Several researchers have pointed to a drug deal that took place in 1971 or 1972 as the first online transaction made on the internet. As the legend goes, Stanford students using Arpanet accounts at Stanford University’s Artificial Intelligence Laboratory, used the network to sell some cannabis to other tech students at the Massachusetts Institute of Technology (MIT).
The historic event was detailed in two books, “What the Dormouse Said: How the Sixties Counterculture Shaped the Personal Computer Industry”, which was released in 2005 by John Markoff, and “The Dark Net,” which was released more recently by Jamie Bartlett.
In “What The Dormouse Said,” Markoff Writes: “In 1971 or 1972, Stanford students using Arpanet accounts at Stanford University’s Artificial Intelligence Laboratory engaged in a commercial transaction with their counterparts at Massachussetts Institute of Technology. Before Amazon, before eBay, the seminal act of e-commerce was a drug deal. The students used the network to quietly arrange the sale of an undetermined amount of mariju**a.“
Bartlett gives a nearly identical description in his book ‘The Dark Net’, which discusses online marketplaces that have made headlines in recent years.
The Silk Road, which launched in 2011, was the first truly anonymous online marketplace, and it quickly became a target for politicians and law enforcement because of the large volume of drugs that were being sold through the site. On the Silk Road, drug users and vendors were able to trade anonymously using Bitcoin, making it one of the first major commerce platforms to adopt the cryptocurrency. The website’s alleged creator, Ross Ulbricht, is currently serving a double life sentence with no possibility of parole for operating the online marketplace.
One important point that was heavily overlooked by the media during the Ulbricht trial was the fact that the Silk Road actually made the world a safer place by undermining prohibition. Even though drugs are illegal, large numbers of people still use them on a regular basis and these people are often put in dangerous situations because of these prohibitions.
In a searingly hot afternoon at a campuslike new science park in Beer Sheva, southern Israel, I watched as a group of bright, geeky teenagers presented their graduation projects. Parents and uniformed army personnel milled around a windowless room packed with tables holding laptops, phones or other gadgets. There was excited chatter and a pungent smell of adolescent sweat. This was a recent graduation ceremony for Magshimim (which roughly translates as “fulfilment”), the three-year after-school programme for 16 to 18-year-old students with exceptional computer coding and hacking skills. Magshimim serves as a feeder system for potential recruits to Unit 8200, the Israeli military’s legendary high-tech spy agency, considered by intelligence analysts to be one of the most formidable of its kind in the world. Unit 8200, or shmone matayim as it’s called in Hebrew, is the equivalent of America’s National Security Agency and the largest single military unit in the Israel Defence Forces. It is also an elite institution whose graduates, after leaving service, can parlay their cutting-edge snooping and hacking skills into jobs in Israel, Silicon Valley or Boston’s high-tech corridor. The authors of Start-up Nation, the seminal 2009 book about Israel’s start-up culture, described 8200 and the Israeli military’s other elite units as “the nation’s equivalent of Harvard, Princeton and Yale”.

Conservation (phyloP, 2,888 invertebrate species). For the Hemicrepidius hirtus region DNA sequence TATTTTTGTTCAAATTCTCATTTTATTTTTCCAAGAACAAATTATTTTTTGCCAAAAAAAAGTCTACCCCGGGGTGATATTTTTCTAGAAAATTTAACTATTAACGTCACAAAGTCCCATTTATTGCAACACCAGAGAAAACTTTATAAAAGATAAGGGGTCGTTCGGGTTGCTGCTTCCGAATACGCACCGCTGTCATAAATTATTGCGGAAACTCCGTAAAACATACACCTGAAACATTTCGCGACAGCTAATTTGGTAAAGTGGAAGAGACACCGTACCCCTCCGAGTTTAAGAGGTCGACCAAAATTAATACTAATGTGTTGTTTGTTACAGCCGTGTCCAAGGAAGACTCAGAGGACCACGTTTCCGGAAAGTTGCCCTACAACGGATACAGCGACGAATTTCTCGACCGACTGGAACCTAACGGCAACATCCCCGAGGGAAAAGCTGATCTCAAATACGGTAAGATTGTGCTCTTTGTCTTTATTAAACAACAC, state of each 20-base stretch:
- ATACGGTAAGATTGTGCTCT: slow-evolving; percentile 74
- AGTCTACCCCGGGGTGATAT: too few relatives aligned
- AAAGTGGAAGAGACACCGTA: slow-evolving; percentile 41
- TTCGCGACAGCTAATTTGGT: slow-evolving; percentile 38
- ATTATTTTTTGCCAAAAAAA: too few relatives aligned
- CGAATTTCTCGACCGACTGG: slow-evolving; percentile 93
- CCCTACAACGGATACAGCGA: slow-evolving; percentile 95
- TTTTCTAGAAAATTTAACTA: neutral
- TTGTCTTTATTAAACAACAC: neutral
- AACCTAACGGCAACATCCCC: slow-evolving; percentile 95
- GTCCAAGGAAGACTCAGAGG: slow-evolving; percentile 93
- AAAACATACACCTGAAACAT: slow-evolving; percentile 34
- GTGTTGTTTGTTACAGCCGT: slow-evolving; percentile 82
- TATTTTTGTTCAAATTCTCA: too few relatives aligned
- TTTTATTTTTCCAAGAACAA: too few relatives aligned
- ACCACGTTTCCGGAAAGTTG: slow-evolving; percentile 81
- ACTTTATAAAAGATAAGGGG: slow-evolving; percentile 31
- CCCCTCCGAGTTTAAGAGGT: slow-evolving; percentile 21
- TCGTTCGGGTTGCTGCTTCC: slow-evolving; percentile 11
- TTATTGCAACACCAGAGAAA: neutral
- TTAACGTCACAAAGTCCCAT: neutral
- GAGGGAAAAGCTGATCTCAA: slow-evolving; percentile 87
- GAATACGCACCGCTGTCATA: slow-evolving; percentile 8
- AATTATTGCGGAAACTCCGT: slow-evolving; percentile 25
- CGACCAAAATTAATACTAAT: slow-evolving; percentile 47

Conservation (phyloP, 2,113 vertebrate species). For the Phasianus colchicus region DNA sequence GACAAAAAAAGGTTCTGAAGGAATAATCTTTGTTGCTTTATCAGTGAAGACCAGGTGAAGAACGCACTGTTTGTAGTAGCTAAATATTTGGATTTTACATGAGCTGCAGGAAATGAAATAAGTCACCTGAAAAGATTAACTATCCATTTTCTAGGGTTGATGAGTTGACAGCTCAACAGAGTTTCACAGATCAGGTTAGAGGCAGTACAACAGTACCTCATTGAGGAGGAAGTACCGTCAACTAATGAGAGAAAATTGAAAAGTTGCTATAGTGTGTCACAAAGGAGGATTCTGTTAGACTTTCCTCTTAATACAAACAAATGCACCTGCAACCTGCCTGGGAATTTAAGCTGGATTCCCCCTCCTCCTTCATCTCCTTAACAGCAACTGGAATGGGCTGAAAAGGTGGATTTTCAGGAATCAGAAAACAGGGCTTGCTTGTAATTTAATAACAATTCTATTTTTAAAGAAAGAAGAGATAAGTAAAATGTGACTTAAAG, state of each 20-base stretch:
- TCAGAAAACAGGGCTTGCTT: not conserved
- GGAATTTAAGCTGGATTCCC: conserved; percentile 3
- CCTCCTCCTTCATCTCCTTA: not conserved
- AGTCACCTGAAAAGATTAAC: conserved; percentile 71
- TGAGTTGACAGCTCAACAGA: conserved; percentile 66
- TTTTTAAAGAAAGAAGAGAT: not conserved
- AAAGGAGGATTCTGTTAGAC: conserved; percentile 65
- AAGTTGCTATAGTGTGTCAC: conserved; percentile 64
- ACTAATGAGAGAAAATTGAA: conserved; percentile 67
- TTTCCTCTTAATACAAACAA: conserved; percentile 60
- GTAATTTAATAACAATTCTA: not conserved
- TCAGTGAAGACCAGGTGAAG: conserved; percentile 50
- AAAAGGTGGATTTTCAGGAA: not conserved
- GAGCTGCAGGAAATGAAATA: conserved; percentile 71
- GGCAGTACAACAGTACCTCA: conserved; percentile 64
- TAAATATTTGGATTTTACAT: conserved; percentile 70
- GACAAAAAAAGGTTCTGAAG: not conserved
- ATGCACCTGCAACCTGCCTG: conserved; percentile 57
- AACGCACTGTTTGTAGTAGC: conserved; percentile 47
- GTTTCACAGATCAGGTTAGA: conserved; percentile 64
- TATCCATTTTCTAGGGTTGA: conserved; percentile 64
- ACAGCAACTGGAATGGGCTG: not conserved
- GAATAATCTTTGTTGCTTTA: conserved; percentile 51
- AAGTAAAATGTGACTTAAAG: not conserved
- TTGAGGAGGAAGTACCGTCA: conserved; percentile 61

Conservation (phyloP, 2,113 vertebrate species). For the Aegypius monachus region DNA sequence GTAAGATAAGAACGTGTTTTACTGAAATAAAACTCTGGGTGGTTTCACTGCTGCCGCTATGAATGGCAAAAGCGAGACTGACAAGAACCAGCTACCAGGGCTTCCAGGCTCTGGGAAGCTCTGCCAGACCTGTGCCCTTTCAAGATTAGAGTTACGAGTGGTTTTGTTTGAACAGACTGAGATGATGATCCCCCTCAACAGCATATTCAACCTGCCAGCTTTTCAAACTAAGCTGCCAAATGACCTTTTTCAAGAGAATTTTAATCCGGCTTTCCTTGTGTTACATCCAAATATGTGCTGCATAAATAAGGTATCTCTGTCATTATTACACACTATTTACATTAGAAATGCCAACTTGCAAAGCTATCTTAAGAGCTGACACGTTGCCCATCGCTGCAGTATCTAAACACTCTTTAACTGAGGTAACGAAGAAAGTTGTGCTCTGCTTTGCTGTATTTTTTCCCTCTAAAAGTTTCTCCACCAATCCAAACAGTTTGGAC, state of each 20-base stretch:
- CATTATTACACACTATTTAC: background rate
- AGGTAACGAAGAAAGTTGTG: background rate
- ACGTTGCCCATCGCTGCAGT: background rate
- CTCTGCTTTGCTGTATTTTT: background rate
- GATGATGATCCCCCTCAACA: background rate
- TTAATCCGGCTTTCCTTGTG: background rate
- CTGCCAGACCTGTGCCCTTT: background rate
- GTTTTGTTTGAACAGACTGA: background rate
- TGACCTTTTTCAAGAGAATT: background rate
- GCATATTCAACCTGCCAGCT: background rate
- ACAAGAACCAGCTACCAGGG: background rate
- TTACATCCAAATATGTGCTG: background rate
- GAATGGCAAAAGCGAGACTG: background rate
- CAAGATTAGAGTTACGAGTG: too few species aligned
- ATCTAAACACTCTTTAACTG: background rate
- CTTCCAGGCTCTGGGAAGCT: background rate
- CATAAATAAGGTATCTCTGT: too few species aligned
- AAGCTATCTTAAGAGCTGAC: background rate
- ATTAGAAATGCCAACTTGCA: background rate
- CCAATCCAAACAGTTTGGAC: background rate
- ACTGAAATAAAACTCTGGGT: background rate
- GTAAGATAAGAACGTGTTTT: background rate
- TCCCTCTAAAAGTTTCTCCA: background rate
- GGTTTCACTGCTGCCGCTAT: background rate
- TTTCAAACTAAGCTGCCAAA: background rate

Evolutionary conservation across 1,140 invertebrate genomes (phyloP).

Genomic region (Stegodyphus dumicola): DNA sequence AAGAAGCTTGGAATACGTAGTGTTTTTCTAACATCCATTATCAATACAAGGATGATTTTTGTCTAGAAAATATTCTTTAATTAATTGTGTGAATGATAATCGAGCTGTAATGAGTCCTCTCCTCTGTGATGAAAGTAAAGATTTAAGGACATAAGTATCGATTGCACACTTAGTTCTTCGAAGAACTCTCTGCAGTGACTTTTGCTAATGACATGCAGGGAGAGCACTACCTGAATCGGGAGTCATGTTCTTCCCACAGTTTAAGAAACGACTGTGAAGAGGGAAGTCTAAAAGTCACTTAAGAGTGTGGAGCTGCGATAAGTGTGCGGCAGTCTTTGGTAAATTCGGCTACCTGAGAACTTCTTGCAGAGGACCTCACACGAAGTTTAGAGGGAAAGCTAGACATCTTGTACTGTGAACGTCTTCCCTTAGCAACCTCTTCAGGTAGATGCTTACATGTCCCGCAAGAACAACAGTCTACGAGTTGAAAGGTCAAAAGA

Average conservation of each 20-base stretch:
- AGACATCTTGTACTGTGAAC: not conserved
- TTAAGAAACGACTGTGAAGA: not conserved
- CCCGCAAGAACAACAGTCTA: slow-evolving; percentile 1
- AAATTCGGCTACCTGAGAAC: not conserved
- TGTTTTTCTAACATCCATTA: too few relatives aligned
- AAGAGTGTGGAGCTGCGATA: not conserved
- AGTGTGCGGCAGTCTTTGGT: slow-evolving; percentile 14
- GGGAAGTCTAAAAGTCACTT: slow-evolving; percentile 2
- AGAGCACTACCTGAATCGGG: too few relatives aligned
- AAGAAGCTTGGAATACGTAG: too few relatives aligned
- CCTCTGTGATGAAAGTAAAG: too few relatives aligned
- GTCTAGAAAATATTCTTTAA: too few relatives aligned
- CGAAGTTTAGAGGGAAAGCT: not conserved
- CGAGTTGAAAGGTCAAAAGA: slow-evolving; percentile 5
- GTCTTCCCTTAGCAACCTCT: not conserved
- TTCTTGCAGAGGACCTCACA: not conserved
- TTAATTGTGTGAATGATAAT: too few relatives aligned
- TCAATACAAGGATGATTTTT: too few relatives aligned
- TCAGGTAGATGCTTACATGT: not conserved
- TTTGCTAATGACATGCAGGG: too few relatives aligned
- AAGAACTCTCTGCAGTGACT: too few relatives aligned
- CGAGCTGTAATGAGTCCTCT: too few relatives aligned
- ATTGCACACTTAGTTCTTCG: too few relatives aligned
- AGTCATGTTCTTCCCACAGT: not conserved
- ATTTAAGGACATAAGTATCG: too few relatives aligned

From self-driving cars, to digital assistants, artificial intelligence (AI) is fast becoming an integral technology in our lives today. But this same technology that can help to make our day-to-day life easier is also being incorporated into weapons for use in combat situations.
Weaponised AI features heavily in the security strategies of the US, China and Russia. And some existing weapons systems already include autonomous capabilities based on AI, developing weaponised AI further means machines could potentially make decisions to harm and kill people based on their programming, without human intervention.